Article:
By on December 30, 2020

They say all good things must come to an end, and so it was in 2002 with the Cadillac Eldorado. Today’s Rare Ride was the last in a long line of flagship coupes from Cadillac, and one which saw the name exit with a whimper instead of a bang.

The Eldorado name debuted in 1953 as the most expensive car on offer from General Motors’ most exclusive brand. It was first a convertible, then a coupe and the extremely costly Eldorado Brougham sedan. After that, it occupied the second most expensive space in the lineup, next to the Series 75 limousine. It was a rear-wheel-drive offering through 1966, at which point it converted to front-drive and shared the new E-body with the Oldsmobile Toronado and Buick Riviera. It was much more popular in personal luxury coupe guise than ever before.

Eldorado remained front-drive and went through various downsizings, ups and downs, and modernization. It remained on the contemporary version of the E-body platform for the rest of its days and entered its 12th generation for the 1992 model year. At the time, Cadillac was in the process of creating stylistic excitement, adding European flavor to its models, introducing the revolutionary new Northstar V8, and generally attempting to become America’s version of BMW.

The ’92 Eldorado drew inspiration from the design of the 1988 Solitaire concept car and was new inside and out. It was also considerably larger than the outgoing 11th generation car which was criticized for its less than full-size dimensions. Cadillac designed a body that was three inches wider and 11 inches longer than the outgoing coupe.

The Northstar was supposed to power the 12th-gen Eldorado at introduction, but delays with the complex engine meant that debut models in ’92 were all powered by the trusty 4.9-liter V8. The standard 295-horsepower L37 Northstar was ready for 1993 and was fitted into the Eldorado Touring Coupe, while the Eldorado Sports Coupe used the 4.9 again. In 1994, the ESC switched to use the LD8 Northstar, which had less power at 275 horses, but five more torques (300) than the L37 version. All examples used a four-speed auto shared with many other GM front-drive cars.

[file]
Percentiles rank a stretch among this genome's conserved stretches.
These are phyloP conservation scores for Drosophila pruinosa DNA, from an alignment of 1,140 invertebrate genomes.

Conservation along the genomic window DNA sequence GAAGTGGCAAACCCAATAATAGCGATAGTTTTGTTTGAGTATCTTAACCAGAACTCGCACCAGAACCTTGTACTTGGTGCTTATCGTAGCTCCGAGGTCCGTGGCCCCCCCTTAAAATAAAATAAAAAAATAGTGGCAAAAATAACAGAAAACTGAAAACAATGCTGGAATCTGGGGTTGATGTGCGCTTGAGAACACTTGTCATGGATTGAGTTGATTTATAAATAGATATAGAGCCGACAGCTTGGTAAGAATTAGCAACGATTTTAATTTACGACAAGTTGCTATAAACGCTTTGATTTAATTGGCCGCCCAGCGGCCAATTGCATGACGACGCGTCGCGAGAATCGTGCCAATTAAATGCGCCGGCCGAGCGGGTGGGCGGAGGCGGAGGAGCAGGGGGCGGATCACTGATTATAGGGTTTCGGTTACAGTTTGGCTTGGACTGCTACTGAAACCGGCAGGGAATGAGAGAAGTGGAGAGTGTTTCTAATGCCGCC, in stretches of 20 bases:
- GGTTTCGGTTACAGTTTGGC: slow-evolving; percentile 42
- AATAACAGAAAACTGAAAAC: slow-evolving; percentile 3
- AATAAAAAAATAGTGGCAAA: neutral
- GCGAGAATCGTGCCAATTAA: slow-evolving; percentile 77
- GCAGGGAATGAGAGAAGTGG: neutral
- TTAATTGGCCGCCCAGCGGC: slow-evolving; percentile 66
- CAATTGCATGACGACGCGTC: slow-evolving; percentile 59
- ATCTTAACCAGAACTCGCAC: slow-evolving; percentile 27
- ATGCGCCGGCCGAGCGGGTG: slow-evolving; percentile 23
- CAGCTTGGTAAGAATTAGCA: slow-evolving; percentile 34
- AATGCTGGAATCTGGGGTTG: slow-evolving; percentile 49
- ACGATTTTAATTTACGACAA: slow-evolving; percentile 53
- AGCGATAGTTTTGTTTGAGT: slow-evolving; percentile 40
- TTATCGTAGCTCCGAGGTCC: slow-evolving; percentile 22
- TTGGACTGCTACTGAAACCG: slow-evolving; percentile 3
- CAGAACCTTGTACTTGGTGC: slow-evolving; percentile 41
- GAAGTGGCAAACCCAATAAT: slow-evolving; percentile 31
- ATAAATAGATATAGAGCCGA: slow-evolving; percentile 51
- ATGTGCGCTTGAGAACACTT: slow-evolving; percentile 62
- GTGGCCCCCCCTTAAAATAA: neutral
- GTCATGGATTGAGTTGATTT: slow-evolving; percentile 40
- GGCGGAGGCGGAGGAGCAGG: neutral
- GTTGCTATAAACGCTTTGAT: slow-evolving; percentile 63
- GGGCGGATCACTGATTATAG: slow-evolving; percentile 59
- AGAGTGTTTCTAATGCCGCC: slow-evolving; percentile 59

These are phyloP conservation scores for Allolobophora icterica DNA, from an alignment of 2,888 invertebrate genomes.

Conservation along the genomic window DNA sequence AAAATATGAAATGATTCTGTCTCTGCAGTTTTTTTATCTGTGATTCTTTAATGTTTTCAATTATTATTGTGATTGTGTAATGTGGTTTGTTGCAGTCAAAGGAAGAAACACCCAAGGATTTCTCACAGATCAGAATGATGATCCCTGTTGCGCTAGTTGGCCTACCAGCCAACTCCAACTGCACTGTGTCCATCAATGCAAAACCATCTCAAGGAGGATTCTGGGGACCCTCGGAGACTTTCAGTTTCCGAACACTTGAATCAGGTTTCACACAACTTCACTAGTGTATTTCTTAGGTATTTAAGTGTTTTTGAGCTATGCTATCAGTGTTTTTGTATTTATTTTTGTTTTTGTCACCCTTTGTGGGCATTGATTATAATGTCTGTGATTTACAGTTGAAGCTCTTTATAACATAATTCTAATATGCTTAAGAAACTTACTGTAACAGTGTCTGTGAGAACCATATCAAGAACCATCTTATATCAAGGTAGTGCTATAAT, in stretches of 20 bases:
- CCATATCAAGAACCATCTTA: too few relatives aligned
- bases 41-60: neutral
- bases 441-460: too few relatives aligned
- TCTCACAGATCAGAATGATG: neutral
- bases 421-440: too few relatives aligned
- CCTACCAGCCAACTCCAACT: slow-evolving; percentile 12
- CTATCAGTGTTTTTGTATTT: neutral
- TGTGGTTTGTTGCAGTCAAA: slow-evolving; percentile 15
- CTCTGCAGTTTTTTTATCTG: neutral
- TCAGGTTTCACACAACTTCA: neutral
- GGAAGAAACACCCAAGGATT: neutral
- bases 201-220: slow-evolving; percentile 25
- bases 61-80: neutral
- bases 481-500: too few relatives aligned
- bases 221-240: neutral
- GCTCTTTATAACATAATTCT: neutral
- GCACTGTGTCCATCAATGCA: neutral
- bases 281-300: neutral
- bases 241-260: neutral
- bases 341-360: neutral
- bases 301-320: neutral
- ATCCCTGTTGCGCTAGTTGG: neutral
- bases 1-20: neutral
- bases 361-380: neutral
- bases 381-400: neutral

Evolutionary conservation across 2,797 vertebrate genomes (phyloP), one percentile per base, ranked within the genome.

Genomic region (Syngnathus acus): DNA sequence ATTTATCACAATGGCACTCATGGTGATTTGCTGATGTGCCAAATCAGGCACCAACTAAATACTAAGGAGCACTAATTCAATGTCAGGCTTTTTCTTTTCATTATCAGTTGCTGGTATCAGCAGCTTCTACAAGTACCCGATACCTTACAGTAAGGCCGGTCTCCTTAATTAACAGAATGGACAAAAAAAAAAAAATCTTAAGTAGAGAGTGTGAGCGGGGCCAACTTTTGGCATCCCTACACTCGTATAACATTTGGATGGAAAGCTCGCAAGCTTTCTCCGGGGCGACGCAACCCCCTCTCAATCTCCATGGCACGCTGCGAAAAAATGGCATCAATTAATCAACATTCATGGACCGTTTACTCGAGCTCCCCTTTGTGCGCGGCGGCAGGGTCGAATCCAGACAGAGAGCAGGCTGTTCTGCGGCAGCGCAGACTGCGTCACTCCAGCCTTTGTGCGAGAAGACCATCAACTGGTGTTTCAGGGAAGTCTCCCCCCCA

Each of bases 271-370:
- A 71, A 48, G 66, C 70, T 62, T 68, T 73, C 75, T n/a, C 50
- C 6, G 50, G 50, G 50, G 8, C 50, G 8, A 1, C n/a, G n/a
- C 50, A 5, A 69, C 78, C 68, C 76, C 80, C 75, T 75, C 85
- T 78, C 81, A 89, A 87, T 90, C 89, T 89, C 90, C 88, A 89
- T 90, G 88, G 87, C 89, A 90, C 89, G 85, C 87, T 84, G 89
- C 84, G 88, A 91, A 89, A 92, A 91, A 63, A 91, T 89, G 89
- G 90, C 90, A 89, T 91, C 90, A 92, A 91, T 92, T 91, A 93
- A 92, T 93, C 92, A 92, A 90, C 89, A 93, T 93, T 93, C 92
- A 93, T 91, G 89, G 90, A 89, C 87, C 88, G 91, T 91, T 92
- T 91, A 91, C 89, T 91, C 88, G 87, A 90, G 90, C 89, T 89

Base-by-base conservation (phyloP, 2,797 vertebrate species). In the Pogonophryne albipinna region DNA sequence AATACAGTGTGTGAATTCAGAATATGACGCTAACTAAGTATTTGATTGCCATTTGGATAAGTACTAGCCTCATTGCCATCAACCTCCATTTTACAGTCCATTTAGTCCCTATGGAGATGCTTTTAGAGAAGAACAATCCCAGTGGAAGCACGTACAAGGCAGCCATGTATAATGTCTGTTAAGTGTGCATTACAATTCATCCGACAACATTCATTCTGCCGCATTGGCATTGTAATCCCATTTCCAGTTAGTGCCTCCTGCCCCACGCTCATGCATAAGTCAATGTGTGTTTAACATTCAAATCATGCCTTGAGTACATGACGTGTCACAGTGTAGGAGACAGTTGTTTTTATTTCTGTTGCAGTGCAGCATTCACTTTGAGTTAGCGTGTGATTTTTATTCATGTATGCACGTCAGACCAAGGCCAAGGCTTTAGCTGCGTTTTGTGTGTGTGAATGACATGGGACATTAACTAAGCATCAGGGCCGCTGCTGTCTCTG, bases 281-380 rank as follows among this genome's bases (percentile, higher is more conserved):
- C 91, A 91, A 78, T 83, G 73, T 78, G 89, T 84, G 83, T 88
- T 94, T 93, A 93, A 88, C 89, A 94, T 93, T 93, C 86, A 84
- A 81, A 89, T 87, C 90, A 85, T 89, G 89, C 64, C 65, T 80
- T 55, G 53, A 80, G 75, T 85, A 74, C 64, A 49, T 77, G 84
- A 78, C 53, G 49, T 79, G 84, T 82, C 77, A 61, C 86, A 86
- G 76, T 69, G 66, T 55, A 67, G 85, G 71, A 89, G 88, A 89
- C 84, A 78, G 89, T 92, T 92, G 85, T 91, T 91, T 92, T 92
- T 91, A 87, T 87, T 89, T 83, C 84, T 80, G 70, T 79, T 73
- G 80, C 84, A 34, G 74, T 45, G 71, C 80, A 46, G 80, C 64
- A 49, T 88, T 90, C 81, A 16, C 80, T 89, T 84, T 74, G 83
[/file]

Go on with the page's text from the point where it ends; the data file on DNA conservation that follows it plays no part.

Interiors on the new Eldorado featured copious power equipment, real wood trim on the dash, power seats, climate control, digital gauges, and suspension which adjusted with the speed of travel. Upscale ETC versions added to the visuals with unique alloys, quad exhaust tips, “Touring Coupe” embroidery inside, and ruched leather seating. Standard seating on ESC was cloth, though your author has never seen one so equipped.

Once the Northstar was ready, the Eldorado saw incremental changes through the rest of its run. As the North American market had largely turned from the personal luxury coupe class by the late Eighties, the Eldorado was the last of its type and outlived Lincoln’s Mark VIII by four years when it ended in 2002. To commemorate its demise, GM built 1,596 special Collector Series models. Available only in red or white to match the Eldorado’s debut colors in 1953, their theme carried through to a special two-tone interior. Each one had its own plaque on the dash which indicated which number it was in the series. Carbon fiber look trim replaced wood, to make it even more true to the Fifties unique. Perhaps most notably, the Collector Series had a tuned exhaust that was meant to sound like a Fifties Cadillac. The last one was built in April of 2002 at the Lansing Craft Center, just before it was retooled to make the new Chevrolet SSR.

Today’s Rare Ride was listed in Michigan until very recently, but the posting expired. It was number 894 of 1596, and asked $7,500.

[Images: seller]

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32 Comments on “Rare Rides: The 2002 Cadillac Eldorado Collector Series...”


  • avatar
    28-Cars-Later

    Yummy.

  • avatar
    Lie2me

    Eldorados certainly have run the gambit from unique special bodied Cadillacs to a low point of being just a higher trim DeVille, then resurrecting itself to become the front-drive personal luxury coupe/convertible that most of us know. But the greatest of all Eldorados was the ’57 Eldorado Brougham with it’s stainless steel roof, suicide doors and a price tag that exceeded a Rolls Royce @ $13,074 with no available options

    https://www.supercars.net/blog/wp-content/uploads/2016/03/1957_Cadillac_EldoradoBrougham5.jpg

  • avatar
    ajla

    I like the exterior but the interior should have kept the wood and also be seering-eye red (seats, plastics, carpets, everything) instead of going with the GTP design.

    Overall I’d rather have a Silver Arrow Riv or a “normal” ETC.

    • 0 avatar

      Agree, normal ETC for me. Diamond pearl and ivory probably.

      • 0 avatar
        MRF 95 T-Bird

        I saw a very clean Diamond Pearl and ivory one yesterday. In the late 00’s I had considered a pre owned one but the Northstar was a concern so I bought a MN-12 Thunderbird with the reliable 4.6 modular.

        • 0 avatar